What Income Ranges Buy Income Protection?
by Larry Laskin
Who is most likely to purchase an personal disability insurance policy from Berkshire Life? What occupations buy disability insurance? What is their income range? A couple of years ago we began compiling data to answer these questions. Some of the answers they found were surprising, while others seemed to fit into the thought patterns of a typical buyer. The following are the results of that study:
|Source: All personal policies sold from January 1, 2001 to January 1, 2018 through the agents using DisabilityQuotes.com across the United States. Total policies sold was 22,868.|
|Income Range||Percentage of Policies Purchased|
|What Income Ranges Purchase Berkshire Disability Insurance Policies|
$0 - $50,000 Income Range One of the surprising finds was the number of people who purchased disability insurance policies in the $0-$50,000 income range. 32% of all policies sold during the last decade fell within this income range. As a seasoned professional with over 20 years of experience, I can tell you that most people making less than $50,000 annually don’t purchase individual policies due to the cost. Most need all of their income just for basic living expenses.
After further review, a simple answer emerged; resident physicians purchased many of these policies. Those touting the importance of this product bombard resident physicians in medical school. These young men and women understand that their incomes will increase significantly once they begin practicing and that a long-term disability could cause a potential loss of income over their lifetimes in the multiple millions.
$50,000 - $150,000 Income Range The income ranges with a large percentage of policies purchased are between $50,000-$150,000. About 33% of all policies purchased fell within these income ranges. This includes disability insurance for physicians, and other professionals such as dentists, engineers, attorneys and executives. In addition, this group included many real estate agents, business owners and architects. These are people that tend to have higher levels of education and truly understand the consequences of not having the proper plan in place.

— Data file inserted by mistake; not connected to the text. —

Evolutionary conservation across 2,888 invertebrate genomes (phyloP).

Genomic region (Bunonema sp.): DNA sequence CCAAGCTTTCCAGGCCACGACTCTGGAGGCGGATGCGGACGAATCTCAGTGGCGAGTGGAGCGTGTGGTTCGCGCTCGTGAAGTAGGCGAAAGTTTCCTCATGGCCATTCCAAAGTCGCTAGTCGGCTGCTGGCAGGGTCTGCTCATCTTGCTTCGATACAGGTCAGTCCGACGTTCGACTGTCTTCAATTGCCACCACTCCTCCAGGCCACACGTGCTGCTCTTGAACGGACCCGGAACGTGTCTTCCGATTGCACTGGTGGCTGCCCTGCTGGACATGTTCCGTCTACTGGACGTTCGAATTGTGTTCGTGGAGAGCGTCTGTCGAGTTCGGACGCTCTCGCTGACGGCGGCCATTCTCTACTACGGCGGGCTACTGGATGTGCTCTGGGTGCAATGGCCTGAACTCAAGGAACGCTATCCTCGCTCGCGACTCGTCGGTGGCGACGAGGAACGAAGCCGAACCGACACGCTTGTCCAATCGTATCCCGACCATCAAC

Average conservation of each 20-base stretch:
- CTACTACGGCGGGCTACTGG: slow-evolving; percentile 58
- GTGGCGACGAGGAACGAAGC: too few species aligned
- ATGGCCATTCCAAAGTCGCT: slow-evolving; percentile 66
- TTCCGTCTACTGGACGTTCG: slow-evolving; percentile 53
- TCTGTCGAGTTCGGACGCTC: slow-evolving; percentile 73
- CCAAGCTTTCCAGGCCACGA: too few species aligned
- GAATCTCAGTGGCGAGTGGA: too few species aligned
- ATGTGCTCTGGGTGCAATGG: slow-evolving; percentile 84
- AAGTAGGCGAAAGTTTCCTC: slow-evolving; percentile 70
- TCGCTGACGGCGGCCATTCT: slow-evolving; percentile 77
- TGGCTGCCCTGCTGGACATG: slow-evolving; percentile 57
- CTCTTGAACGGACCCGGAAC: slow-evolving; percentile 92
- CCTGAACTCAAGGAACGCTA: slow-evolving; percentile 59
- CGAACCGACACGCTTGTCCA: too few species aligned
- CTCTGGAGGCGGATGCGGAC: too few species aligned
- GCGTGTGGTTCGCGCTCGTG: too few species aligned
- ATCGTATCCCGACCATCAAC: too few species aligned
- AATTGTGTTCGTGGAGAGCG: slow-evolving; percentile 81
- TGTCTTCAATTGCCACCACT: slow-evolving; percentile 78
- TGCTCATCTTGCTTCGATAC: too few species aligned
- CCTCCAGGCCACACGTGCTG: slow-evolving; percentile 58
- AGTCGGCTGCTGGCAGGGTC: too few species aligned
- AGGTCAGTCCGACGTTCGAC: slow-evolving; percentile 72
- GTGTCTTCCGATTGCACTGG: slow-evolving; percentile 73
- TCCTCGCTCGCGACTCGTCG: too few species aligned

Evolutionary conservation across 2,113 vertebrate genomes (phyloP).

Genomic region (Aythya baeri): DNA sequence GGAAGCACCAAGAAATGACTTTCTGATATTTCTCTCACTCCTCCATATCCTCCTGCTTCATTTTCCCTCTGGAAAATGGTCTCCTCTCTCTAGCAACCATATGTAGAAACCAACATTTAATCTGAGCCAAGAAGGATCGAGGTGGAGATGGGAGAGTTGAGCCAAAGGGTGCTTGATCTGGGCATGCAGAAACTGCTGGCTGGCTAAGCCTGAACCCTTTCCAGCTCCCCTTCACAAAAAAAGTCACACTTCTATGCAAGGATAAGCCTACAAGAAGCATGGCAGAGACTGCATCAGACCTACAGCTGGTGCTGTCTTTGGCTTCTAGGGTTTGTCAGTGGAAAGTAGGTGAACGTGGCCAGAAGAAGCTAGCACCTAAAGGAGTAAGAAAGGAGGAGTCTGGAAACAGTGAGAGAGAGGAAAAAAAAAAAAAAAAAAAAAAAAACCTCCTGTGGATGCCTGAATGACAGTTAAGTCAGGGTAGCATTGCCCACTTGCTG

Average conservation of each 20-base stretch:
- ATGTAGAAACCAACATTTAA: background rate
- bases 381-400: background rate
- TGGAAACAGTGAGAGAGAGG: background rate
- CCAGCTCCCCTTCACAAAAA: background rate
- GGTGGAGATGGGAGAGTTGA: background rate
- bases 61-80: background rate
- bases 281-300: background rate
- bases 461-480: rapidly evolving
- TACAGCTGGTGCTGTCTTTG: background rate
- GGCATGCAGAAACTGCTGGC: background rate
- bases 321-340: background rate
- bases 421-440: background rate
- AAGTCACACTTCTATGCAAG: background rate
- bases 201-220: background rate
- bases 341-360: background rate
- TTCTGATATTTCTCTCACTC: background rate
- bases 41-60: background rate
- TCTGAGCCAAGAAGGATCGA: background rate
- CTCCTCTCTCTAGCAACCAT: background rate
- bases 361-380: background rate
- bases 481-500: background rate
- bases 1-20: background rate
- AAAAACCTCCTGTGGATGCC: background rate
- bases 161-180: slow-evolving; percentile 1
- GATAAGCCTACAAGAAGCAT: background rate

$200,000-$500,000 Another 20% of all policies purchased during this period fell within this income range. Again, what we have found is that these people are mostly professionals. The main difference is that within this group, there is a sub-class of professionals represented mostly by the next highest income bracket.
For example, within the medical community those that purchased policies were surgeons, anesthesiologists, cardiologists, radiologists and emergency room physicians. For attorneys, many of them are partners or work in high profile law firms. The executives within this category work primarily for larger corporations that can afford to pay them a higher income.
$500,000 - $1.5M At the very high end of the spectrum, those making $500,000-$1,500,000, almost all of them are doctors, executives, financial advisors and attorneys.
As you can see in the above chart, the majority of all policies were purchased by those making less than $200,000. According to the 2010 United States Census, 95% of all incomes in this country are below $181,000. So it makes perfect sense that in the higher incomes, the reason the percent of policies sold is so low, is that there are so few people in this country making that much money.
In regard to the most common occupations of those purchasing policies through this website, there is a pattern that they consist of mostly professionals such as doctors, attorneys, engineers, etc. I believe the reason for this is two-fold.
First of all, they tend to have higher incomes than the average worker in the United States and it may be easier for them to afford this coverage. Secondly, they tend to use a financial professional more often than those at the lower income scales. A good financial professional will almost always suggest that their clients have sufficient protection in place.
Who should buy disability insurance? In my opinion, anyone that depends on his or her income. After all, if you were to become disabled, how would you pay the bills if you did not have a paycheck? If you are making $50,000 annually, is your income less important to you than it would be for someone making $500,000? Of course not!
Imagine, for a moment, the terrible: a debilitating accident, a crippling sports injury, a degenerative disease… Would you rather compound your disability with a loss of income and quickly growing expenses or be consoled by the safety net you’ve secured for yourself?